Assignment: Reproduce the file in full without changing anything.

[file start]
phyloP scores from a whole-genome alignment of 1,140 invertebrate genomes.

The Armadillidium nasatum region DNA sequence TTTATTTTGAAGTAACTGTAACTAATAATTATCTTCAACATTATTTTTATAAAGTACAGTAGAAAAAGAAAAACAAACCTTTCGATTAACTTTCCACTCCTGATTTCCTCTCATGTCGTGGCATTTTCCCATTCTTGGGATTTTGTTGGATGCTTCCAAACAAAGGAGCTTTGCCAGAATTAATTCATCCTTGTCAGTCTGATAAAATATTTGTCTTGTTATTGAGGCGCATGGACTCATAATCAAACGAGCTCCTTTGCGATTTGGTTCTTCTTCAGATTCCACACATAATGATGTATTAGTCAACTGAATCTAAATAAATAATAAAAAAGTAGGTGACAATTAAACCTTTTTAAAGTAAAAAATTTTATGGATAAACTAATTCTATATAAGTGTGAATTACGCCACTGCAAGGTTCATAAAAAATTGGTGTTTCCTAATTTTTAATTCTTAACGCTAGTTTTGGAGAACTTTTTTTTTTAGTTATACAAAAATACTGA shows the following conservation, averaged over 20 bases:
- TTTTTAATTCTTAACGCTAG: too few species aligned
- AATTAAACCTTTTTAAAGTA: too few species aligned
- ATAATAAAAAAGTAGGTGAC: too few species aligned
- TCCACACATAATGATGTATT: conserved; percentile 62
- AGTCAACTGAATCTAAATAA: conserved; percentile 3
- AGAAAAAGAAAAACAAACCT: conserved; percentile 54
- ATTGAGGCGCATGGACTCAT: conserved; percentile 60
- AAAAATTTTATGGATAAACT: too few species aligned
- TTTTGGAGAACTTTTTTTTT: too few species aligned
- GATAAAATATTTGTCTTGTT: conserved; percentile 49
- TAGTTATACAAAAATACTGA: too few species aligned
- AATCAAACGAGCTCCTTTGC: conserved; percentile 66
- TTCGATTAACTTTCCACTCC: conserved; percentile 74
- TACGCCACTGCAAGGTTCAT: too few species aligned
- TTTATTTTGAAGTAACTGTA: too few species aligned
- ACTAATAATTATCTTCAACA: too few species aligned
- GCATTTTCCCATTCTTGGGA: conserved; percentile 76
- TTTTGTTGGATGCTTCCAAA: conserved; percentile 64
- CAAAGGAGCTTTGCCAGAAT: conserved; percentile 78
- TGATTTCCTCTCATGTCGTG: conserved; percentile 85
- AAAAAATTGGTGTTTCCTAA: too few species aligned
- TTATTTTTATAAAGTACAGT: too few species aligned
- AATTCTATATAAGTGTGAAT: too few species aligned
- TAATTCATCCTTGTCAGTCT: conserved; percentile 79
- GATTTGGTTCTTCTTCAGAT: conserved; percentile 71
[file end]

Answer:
phyloP scores from a whole-genome alignment of 1,140 invertebrate genomes.

The Armadillidium nasatum region DNA sequence TTTATTTTGAAGTAACTGTAACTAATAATTATCTTCAACATTATTTTTATAAAGTACAGTAGAAAAAGAAAAACAAACCTTTCGATTAACTTTCCACTCCTGATTTCCTCTCATGTCGTGGCATTTTCCCATTCTTGGGATTTTGTTGGATGCTTCCAAACAAAGGAGCTTTGCCAGAATTAATTCATCCTTGTCAGTCTGATAAAATATTTGTCTTGTTATTGAGGCGCATGGACTCATAATCAAACGAGCTCCTTTGCGATTTGGTTCTTCTTCAGATTCCACACATAATGATGTATTAGTCAACTGAATCTAAATAAATAATAAAAAAGTAGGTGACAATTAAACCTTTTTAAAGTAAAAAATTTTATGGATAAACTAATTCTATATAAGTGTGAATTACGCCACTGCAAGGTTCATAAAAAATTGGTGTTTCCTAATTTTTAATTCTTAACGCTAGTTTTGGAGAACTTTTTTTTTTAGTTATACAAAAATACTGA shows the following conservation, averaged over 20 bases:
- TTTTTAATTCTTAACGCTAG: too few species aligned
- AATTAAACCTTTTTAAAGTA: too few species aligned
- ATAATAAAAAAGTAGGTGAC: too few species aligned
- TCCACACATAATGATGTATT: conserved; percentile 62
- AGTCAACTGAATCTAAATAA: conserved; percentile 3
- AGAAAAAGAAAAACAAACCT: conserved; percentile 54
- ATTGAGGCGCATGGACTCAT: conserved; percentile 60
- AAAAATTTTATGGATAAACT: too few species aligned
- TTTTGGAGAACTTTTTTTTT: too few species aligned
- GATAAAATATTTGTCTTGTT: conserved; percentile 49
- TAGTTATACAAAAATACTGA: too few species aligned
- AATCAAACGAGCTCCTTTGC: conserved; percentile 66
- TTCGATTAACTTTCCACTCC: conserved; percentile 74
- TACGCCACTGCAAGGTTCAT: too few species aligned
- TTTATTTTGAAGTAACTGTA: too few species aligned
- ACTAATAATTATCTTCAACA: too few species aligned
- GCATTTTCCCATTCTTGGGA: conserved; percentile 76
- TTTTGTTGGATGCTTCCAAA: conserved; percentile 64
- CAAAGGAGCTTTGCCAGAAT: conserved; percentile 78
- TGATTTCCTCTCATGTCGTG: conserved; percentile 85
- AAAAAATTGGTGTTTCCTAA: too few species aligned
- TTATTTTTATAAAGTACAGT: too few species aligned
- AATTCTATATAAGTGTGAAT: too few species aligned
- TAATTCATCCTTGTCAGTCT: conserved; percentile 79
- GATTTGGTTCTTCTTCAGAT: conserved; percentile 71